Plenty of writers have made the observation that MRAs are identical to feminists, only with the sexes swapped. Unfortunately, when you look at how both groups react to shaming, you see a lot of similarities. Feminists love to campaign against social shaming that disadvantages women in any way, whether it’s fat-shaming, slut-shaming or prude-shaming. “Fat acceptance” advocates like Kate Harding have to twist and contort logic to ridiculous degrees so they can keep denying the truth that yes, being overweight is bad for your health, your social life, and your state of mind.
NOTE: This article was originally published at In Mala Fide on April 11, 2012. I’m re-posting it here because I’ve taken the site off-line. I’ve replaced the text of the (inferior) review that was previously at this URL.
During my first semester at college, I had the misfortune of having an emo for a roommate. Everything about this guy was effeminate and despicable: he talked with a lisp, he wore his hair long with bangs, and all of his friends were girls. We clashed on almost everything, from his habit of making out with his girlfriend underneath the sheets to our fights over the thermostat (he always bitched that it was too hot, even when it was five degrees out). Living with him was like being married. I initially just tried to avoid him, spending most of my non-class time hanging out with my friends or other stuff, only coming home to sleep, but things eventually came to a head and I ended up transferring to a new room.
If you need an extra-concentrated dose of aggressive stupidity, check out this article “Pick Up Artists” at Counter-Currents Publishing. The author, apparently a woman, rages against game with the usual screeching hysteria and general irritability you expect from women on the Internet. I’m not interested in countering her thesis, dumb as it is, but commenting on the opening of her article:
On a recent date with a semi-suave Australian venture capitalist, I experienced what all western women currently go through to find a proper mate. Things started out nicely. Over VIP treatment, he complimented me on my natural beauty and told me that he was impressed with my “real” conversation skills – only to demand a short time later direct control of my nether region’s grooming habits.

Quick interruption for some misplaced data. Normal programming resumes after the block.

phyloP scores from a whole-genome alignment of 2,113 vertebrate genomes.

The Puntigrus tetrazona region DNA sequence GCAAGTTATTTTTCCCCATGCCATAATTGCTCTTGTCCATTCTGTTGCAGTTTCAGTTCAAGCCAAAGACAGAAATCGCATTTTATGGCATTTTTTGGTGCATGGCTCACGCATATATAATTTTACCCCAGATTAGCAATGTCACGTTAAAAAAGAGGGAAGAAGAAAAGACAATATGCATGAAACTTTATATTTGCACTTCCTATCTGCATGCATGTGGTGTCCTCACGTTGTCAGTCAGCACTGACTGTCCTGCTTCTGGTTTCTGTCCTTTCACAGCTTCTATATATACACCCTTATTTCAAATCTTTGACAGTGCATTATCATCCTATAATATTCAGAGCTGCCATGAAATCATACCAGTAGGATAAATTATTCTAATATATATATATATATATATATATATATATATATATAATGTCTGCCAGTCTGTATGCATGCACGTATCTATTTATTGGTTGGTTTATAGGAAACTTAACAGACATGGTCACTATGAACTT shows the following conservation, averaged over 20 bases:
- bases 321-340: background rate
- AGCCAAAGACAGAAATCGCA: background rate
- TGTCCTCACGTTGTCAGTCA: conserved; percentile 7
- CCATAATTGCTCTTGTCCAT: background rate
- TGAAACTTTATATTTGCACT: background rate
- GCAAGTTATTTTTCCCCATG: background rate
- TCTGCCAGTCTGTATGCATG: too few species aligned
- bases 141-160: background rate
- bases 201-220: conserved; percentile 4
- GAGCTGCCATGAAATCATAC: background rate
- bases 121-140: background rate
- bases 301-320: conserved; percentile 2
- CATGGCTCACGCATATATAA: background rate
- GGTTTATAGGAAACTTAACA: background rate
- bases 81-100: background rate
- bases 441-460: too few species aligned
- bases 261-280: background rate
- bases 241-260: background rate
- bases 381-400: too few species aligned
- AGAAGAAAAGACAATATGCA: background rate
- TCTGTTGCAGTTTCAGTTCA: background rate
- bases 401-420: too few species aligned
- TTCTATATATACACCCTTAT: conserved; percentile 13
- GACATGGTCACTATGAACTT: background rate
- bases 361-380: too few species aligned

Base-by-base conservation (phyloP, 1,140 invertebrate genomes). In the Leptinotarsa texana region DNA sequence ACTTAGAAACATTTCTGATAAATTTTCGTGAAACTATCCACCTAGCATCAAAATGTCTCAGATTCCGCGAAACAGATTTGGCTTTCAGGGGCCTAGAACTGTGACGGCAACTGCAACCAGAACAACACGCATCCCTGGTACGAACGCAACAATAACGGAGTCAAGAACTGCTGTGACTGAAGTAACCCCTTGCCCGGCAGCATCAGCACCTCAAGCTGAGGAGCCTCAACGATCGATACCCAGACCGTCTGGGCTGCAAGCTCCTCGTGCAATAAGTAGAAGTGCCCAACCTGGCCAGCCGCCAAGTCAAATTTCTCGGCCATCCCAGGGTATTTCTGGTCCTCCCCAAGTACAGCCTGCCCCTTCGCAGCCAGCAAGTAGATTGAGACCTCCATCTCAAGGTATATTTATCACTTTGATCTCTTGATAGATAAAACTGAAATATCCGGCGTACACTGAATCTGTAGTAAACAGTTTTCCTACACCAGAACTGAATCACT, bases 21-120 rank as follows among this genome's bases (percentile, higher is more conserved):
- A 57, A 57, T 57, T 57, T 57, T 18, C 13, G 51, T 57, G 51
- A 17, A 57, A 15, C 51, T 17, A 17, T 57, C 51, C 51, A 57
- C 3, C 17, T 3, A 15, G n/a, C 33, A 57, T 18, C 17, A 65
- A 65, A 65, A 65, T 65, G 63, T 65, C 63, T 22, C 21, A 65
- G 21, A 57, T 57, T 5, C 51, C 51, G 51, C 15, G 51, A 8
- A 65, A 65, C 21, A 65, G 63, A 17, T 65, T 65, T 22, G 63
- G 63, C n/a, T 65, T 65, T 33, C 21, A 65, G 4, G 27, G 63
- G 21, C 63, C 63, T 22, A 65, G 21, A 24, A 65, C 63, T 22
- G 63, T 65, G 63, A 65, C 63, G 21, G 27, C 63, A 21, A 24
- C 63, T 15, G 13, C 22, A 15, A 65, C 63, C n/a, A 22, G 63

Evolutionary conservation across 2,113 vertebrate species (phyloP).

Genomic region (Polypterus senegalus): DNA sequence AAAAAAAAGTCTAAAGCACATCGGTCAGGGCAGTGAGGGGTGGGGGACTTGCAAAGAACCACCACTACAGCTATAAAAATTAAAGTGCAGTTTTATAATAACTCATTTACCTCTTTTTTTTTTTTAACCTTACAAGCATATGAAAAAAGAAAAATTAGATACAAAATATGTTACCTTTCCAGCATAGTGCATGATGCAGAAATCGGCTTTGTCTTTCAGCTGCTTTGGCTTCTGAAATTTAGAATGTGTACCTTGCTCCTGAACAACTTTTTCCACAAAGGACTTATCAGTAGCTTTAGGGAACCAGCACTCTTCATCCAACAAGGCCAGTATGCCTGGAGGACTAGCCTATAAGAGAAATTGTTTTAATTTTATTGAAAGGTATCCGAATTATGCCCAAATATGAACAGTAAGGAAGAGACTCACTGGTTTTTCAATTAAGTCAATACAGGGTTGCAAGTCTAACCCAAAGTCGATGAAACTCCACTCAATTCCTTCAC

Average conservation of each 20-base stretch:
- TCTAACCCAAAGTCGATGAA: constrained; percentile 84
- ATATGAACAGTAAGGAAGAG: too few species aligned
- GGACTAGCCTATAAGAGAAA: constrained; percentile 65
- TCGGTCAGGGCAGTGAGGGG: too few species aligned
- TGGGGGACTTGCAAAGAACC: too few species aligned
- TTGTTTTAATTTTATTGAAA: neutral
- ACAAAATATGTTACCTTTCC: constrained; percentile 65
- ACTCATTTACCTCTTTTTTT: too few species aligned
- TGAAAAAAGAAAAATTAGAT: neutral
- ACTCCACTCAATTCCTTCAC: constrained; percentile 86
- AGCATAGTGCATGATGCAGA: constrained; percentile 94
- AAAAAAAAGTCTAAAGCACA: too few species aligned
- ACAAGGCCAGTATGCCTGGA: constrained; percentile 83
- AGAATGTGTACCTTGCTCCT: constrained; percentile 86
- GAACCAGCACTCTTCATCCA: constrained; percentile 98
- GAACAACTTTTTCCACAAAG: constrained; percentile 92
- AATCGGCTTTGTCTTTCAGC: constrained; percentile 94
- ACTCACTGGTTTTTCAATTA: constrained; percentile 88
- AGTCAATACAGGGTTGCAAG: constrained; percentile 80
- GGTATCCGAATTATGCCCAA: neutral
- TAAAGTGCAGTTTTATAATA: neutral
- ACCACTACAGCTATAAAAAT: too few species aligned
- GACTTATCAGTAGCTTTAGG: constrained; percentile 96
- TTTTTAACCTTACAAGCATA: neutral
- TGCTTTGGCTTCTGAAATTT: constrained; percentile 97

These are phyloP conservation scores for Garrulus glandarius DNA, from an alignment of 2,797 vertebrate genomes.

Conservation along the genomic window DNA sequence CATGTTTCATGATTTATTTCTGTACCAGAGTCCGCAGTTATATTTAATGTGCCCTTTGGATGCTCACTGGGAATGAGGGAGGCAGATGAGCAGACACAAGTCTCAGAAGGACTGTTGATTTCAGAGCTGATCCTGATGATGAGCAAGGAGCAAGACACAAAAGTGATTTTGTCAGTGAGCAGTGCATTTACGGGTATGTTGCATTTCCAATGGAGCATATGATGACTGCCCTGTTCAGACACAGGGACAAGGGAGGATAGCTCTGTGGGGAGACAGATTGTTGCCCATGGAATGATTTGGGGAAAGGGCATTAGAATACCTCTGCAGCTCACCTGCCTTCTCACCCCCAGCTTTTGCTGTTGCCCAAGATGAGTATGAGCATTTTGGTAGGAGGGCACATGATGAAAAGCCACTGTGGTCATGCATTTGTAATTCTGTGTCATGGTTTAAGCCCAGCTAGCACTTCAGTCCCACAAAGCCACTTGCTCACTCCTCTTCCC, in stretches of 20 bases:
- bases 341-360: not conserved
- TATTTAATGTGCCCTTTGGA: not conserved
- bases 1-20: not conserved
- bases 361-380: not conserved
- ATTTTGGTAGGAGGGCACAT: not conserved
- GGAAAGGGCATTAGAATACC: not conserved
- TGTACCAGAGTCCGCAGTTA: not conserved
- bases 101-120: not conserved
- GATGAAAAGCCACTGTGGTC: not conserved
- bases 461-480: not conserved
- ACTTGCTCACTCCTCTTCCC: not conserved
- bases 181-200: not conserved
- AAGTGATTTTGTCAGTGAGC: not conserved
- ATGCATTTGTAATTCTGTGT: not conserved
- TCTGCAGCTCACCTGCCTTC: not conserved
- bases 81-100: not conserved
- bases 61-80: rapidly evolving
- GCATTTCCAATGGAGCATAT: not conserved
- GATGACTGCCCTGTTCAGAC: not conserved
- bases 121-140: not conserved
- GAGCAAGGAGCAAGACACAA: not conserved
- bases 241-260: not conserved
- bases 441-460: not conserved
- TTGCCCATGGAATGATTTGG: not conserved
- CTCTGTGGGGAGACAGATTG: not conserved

“Do you mind if we order dinner first?,” I casually replied.
Welcome to modern day misogyny, a.k.a. the Seduction Community: an online community where lust-filled beta males devour techniques of trickery to strip unsuspecting members of the opposite sex of their panties along with their honor. As Andy Nowicki has said, game is a “reverse feminism” that has become a national “machoism” phenomenon.
Yes, Canada, that friendly northern country with friendly people known for letting in just about anyone, turned me away twice last week because I “had no ties to the U.S.” The second time was after I threw my passport, driver’s license, social security card, hostel booking receipts, round-trip bus ticket, names, addresses and phone numbers of my friends, and motherfucking bank statements at them. The only identifying pieces of paper I didn’t have on me at that point were my W-2 and birth certificate.
Maybe if I was poorer, browner and could only speak English in monosyllabic grunts, they’d have not only let me in but given me a ride all the way to Montreal.